1. Transport
June 30, 2020updated 30 Jul 2021 10:23am

Want to make public transport feel safe in a pandemic? Paris shows the way

Passengers can find some comfort in seeing that cleanliness and public health guidance are taken seriously.

By ulrike lemmin-wooflre

In mid-May, as Parisians took their first steps out from one of Europe’s most restrictive lockdowns, many faced the understandable fear of getting on public transport.

Commuters wearing masks wait for a train at the Saint-Laraze platform in Paris. (Photo by Philippe Lopez/AFP via Getty Images)

That fear exists in any city right now, and for obvious reason: Cramped, crowded and poorly ventilated spaces offer perfect conditions for the coronavirus to spread. In a city like Paris, whose metro has a reputation for being unclean, people might expect the situation to be even more dire.

But as the city emerged from one of Europe’s strictest lockdowns, residents discovered something else: a metro system that feels rather safe. In a notable departure from its status quo, the Paris metro now takes great steps to show that cleanliness is a priority, and passengers can find some comfort in seeing that public health guidance is being taken seriously.

From the start of France’s lockdown period, the three public transport operators in Paris and the surrounding Ile-de-France region announced that masks would be compulsory on all public transport, including taxis. Steep fines were put in place for noncompliance.

Paris transport agency employees stand by for crowd control and mask compliance. (Photo by Philippe Lopez/AFP via Getty Images)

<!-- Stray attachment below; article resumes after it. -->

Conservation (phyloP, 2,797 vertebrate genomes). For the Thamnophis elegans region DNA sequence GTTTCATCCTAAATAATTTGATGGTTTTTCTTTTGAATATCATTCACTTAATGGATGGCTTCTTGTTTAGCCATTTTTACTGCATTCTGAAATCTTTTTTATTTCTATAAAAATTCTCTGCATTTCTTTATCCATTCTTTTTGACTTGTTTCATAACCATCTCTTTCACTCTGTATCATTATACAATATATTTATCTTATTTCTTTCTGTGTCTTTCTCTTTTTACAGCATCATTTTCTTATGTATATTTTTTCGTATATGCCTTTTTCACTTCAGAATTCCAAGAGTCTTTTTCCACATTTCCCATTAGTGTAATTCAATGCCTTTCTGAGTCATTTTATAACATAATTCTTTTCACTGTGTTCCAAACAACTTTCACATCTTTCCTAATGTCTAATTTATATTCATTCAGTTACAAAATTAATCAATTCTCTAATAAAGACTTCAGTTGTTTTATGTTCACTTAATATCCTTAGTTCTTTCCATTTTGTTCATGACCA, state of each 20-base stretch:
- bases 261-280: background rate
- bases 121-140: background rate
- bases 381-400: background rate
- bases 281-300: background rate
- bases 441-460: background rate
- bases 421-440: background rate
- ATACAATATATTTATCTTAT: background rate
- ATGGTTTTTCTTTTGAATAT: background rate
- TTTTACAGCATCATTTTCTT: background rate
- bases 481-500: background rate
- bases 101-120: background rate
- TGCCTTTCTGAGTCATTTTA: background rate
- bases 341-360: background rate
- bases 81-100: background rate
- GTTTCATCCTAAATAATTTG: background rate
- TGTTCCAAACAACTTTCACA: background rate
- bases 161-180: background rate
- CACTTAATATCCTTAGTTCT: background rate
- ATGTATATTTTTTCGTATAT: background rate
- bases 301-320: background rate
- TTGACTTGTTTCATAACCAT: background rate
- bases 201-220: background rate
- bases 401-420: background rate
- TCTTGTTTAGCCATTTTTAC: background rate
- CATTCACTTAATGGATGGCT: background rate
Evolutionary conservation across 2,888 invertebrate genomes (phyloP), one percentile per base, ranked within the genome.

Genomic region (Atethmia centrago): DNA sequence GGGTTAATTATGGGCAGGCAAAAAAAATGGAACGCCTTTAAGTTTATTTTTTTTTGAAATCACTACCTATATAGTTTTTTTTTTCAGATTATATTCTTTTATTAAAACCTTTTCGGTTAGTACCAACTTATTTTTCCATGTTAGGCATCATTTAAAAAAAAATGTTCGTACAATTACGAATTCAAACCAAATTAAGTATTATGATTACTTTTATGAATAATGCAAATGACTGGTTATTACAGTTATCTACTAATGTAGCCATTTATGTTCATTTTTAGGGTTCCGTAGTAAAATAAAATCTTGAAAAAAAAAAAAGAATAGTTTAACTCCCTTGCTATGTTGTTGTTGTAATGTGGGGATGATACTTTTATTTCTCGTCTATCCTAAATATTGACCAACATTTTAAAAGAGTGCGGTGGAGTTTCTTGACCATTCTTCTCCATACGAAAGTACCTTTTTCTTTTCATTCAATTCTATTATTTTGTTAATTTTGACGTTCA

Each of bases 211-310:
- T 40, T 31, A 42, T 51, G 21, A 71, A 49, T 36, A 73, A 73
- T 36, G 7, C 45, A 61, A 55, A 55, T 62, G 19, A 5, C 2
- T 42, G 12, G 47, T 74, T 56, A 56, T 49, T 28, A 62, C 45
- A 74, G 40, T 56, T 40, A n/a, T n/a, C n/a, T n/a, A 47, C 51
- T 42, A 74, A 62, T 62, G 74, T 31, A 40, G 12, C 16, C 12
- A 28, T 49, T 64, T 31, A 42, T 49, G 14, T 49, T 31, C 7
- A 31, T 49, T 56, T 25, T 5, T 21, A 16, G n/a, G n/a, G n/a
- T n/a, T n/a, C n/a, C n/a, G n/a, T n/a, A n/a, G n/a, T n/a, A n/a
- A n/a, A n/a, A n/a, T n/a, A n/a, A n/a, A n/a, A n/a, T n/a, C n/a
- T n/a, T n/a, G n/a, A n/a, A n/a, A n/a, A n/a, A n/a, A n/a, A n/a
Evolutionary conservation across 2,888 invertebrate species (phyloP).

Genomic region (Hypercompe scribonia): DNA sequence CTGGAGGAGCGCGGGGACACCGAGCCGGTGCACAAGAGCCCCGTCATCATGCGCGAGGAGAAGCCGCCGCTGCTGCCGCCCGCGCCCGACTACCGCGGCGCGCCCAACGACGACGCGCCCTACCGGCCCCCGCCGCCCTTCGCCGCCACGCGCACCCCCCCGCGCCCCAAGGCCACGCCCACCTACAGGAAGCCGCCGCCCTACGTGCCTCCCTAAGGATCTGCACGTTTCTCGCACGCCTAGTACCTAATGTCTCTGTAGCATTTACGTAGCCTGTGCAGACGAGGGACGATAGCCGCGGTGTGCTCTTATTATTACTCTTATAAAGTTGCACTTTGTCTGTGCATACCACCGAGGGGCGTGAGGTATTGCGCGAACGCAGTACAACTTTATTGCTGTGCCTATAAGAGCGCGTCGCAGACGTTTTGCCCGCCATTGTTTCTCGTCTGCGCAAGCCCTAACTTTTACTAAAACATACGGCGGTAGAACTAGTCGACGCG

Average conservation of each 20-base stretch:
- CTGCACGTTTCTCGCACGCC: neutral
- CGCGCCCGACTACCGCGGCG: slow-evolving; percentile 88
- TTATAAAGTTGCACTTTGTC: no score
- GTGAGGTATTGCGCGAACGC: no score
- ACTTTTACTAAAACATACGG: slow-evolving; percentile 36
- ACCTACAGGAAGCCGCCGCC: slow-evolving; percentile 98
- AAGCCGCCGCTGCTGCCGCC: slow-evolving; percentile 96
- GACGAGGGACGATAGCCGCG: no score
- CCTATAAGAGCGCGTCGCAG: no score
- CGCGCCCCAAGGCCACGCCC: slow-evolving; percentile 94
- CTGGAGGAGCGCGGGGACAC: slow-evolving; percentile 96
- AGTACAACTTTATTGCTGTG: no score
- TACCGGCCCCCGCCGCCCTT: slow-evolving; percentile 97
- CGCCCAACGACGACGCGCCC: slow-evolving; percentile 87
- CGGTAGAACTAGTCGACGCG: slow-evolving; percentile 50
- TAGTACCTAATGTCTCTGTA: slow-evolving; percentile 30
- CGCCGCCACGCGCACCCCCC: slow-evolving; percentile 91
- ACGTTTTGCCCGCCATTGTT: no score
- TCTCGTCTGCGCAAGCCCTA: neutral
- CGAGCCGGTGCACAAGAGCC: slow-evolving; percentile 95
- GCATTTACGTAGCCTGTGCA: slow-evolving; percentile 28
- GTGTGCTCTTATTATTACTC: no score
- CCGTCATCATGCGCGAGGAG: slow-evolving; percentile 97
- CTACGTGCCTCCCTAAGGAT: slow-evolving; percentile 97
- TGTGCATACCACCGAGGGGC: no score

After spending two months in my own apartment, I was hesitant to try the metro myself, but curiosity recently won out. I donned my mask as I stepped into the underbelly of Paris and was pleasantly reassured. Staff from the RATP transit operator checked that everybody wore their masks, and I saw them reminding one person to put theirs on, which they sheepishly did.

The staff dished out hand sanitizer, and my platform had a selection of points where the few would-be passengers stood, all looking slightly ill at ease, but at safe distances. Inside the carriages, the metro was gleaming. The seats looked like they must have been shampooed for the first time in years. The floor was spotless. It was an all-around good experience, putting my worries to rest. It seems this really is doable after all.

For the transit operators, there was no hesitation to ensure that public transport was safe to use, right from the beginning of the state of emergency. The systems acknowledged that there were many frontline workers who had no choice but to use public transport. At the same time, it was nearly impossible for the general public to get a hold of masks, so the RATP began distributing masks to commuters in larger stations, while also adding new social distancing measures in the system. Stickers marked seats as off-limits. Markers on platforms and in train cars suggested places where people should stand to keep distance if things got busier.

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“I was hesitant about taking the metro when it first re-opened, but was impressed with the level of cleanliness, the way people were quietly maintaining distance, and the signage that indicated seat availability,” says Mary-Louise Gifford, a Canadian expat now living in Paris. “I felt safe.”

A commuter rides a train surrounded by seats that are marked off limits to fellow passengers. (Photo by Philippe Lopez/AFP via Getty Images)

Starting in March, French citizens were restricted to their houses and only allowed outside with a completed permission slip. Exercise, walking the dog and essential trips were allowed, but only within a 1km radius from home, and regular police checks were the norm. The next step to “deconfinement” was to allow excursions around Paris and within a 100km radius from home starting 15 May, with travel allowed within France’s borders since 2 June.